'Oh sweet buttery bagels - I'm impressed! I look delicious!'
Could the bizarre 'bagel head' look be Japan's most extreme beauty trend yet?
National Geographic's Taboo shows three people having saline infusions to create the look, inspired by the breakfast favourite
By Tamara Abraham
A new television series has shed light on the bizarre Japanese trend for 'bagel heads'.
The extraordinary look, which is created by injecting saline into the forehead, then pressing in the centre of the swollen area with a thumb, is a hit on the country's underground body modification scene.
The dramatic results of the two-hour treatment last just 16-24 hours, after which the saline is absorbed by the body and the forehead reduces back to its normal size.
Bagel heads: John (left), Marin (centre) and Scorpion (right) pose after having saline injected into their foreheads to create the bizarre body modfication
The process is revealed on National Geographic's Taboo, where three people are seen undergoing the treatment in Tokyo.
It shows John, Marin and Scorpion having a large needle, attached to a saline drip, inserted into their foreheads.
The practitioner administering the treatment, Asami, is heard saying: 'You really need to do it the right way, to reduce the risks.'
The sensation is evidently uncomfortable. As it punctures the skin, John says: 'Ooh... That's a needle going into my head... Ooh.'
Breakfast chic? Marin poses with her new 'bagel head'. The effects are temporary and the saline will be absorbed by her body after 16-24 hours
Once fully inserted, the outline of the needle is clearly visible under the surface of the skin, and the saline slowly begins filling the forehead. At this point, John describes feeling 'a slight stinging sensation'.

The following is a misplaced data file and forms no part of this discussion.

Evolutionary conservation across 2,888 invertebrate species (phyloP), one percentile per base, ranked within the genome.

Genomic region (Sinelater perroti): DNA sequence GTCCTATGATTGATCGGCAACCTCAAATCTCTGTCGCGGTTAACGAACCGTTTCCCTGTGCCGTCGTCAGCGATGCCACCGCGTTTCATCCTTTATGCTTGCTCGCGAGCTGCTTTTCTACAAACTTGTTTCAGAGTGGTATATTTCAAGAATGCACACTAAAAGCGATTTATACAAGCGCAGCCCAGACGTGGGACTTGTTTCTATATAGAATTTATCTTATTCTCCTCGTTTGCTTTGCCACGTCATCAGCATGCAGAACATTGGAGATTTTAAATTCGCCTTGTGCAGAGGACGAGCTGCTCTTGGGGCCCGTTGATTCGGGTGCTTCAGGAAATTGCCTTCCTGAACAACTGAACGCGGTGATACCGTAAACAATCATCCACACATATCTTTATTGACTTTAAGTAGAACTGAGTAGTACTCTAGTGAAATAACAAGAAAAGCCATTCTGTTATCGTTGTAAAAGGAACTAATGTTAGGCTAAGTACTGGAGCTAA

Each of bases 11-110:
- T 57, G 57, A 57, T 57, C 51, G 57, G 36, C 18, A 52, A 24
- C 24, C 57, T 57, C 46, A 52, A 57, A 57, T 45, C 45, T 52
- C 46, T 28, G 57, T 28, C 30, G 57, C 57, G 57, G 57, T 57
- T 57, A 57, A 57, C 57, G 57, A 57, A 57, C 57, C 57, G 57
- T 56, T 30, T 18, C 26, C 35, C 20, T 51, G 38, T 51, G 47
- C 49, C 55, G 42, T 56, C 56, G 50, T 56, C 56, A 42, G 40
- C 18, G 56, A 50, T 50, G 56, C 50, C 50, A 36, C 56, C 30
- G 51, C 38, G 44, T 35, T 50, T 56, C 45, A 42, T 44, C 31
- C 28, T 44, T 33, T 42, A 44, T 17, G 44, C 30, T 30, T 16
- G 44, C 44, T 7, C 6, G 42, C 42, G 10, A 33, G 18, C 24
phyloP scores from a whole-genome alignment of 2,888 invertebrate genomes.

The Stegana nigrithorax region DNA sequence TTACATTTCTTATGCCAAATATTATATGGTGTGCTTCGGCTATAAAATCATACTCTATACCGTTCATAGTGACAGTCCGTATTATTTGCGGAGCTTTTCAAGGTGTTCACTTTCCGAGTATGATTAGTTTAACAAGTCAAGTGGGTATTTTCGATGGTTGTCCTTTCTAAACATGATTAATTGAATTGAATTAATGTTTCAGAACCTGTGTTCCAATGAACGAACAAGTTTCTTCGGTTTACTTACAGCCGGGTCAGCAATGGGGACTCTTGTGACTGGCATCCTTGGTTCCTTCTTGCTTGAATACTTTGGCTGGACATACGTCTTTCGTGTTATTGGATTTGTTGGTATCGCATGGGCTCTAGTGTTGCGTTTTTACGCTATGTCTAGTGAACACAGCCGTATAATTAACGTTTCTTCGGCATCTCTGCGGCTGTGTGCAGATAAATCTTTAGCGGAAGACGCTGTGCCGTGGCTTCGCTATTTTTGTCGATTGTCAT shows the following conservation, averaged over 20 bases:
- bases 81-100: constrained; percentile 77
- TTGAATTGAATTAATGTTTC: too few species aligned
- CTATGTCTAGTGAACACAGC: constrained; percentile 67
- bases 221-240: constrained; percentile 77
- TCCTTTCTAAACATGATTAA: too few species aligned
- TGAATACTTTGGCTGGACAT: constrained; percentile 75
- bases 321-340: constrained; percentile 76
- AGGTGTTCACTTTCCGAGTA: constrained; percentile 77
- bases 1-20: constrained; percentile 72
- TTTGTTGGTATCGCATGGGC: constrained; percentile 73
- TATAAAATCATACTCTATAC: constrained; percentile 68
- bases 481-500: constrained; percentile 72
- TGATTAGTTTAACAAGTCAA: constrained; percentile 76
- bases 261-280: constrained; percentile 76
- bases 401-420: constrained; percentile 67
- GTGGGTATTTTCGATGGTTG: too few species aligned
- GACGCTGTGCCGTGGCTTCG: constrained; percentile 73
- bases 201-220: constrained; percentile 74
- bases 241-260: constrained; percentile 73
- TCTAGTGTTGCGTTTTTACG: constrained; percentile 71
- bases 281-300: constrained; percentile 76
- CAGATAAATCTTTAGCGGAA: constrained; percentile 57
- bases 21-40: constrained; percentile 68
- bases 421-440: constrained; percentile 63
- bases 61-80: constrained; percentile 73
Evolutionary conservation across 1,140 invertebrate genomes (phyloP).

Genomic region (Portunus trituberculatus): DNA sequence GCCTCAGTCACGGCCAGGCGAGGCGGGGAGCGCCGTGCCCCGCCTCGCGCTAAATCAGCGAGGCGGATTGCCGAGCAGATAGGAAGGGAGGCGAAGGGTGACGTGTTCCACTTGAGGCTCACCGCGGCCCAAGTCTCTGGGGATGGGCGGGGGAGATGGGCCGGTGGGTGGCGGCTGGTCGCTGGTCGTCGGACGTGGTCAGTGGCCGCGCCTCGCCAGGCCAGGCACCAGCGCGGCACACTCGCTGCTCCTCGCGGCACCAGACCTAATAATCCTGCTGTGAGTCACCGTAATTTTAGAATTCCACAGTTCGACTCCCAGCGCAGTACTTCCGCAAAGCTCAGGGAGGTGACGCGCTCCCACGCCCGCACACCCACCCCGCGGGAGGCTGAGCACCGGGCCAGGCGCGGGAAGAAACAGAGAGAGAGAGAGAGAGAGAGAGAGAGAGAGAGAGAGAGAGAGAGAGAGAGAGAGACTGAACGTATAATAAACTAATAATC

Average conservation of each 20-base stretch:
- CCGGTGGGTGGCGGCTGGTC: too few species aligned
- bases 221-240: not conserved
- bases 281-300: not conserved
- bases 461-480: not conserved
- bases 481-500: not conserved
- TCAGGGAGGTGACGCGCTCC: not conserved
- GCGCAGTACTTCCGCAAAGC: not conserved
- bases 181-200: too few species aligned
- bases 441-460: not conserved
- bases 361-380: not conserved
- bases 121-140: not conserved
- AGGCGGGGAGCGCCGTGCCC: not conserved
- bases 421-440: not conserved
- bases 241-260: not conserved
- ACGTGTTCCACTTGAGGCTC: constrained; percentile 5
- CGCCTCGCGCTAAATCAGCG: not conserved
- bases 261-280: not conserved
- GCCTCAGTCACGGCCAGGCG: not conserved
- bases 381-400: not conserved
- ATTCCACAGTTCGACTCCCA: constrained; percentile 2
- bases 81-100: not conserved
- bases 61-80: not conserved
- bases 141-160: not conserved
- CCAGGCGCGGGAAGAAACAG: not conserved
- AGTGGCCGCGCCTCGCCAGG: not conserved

He then reports a trickling feeling so intense, he is convinced that the liquid is falling down the outside of his face, asking the room: 'Is there something dripping down my head? ... I can really feel it in there, trickling down.'
After an hour or so, the brave trio's foreheads look significantly swollen, and they appear to have become accustomed to the needle in his head.
'Right now it's kind of a relaxing sensation, kind of tingly, and also a kind of building pressure that's kind of slow and steady that kind of feels like it's putting me to sleep,' John says.
Over the course of two hours, around 400cc of saline is transfused into each forehead. Once it has reached the desired size, the practitioner removes the needle, and presses his thumb into the centre of the swelling.
Extreme procedure: Practitioner Asami pinches Marin's forehead to insert the needle for her saline transfusion
When the thumb on his forehead is removed John looks stunned, and the room breaks into a round of applause.
'Oh sweet buttery bagels - I'm impressed!' he exclaims. 'I look delicious!'
The finished look is deemed 'cute' by Marin, who sits beside him. Once she and Scorpion, have also had their needles removed and thumbprint made, the trio admire their new looks with delight.
The trend was initially sparked by the artist Keroppy, according to an interview in Vice last year.
He told the magazine how he came across it in Toronto, Canada, at the extreme body modification convention Modcon in 1999.
'I happened to meet Jerome, who was the person who pioneered saline infusions,' he explained. 'We stayed in contact, then eventually I experienced saline with him in 2003 and he gave me permission to bring it to Japan.
Waiting game: John, Marin and Scorpion must allow two hours for their foreheads to fill with saline
'I set up a team in Tokyo to administer infusions for other people. That’s been going since 2007.'
He said fans of the procedure enjoy 'saline parties' about twice a year, though some people will take their 'bagel head' to clubs and fetish parties.
The saline injections can be done on any part of the body - some people have even had 'scrotal infusions', he revealed - but for the most part, it is just the forehead.
On its (thankfully) short-term effects, Keroppy joked: 'We enjoy being freaks for the night!'
Taboo airs Sundays at 10pm ET/PT on the National Geographic Channel and will premiere in the UK in January 2013.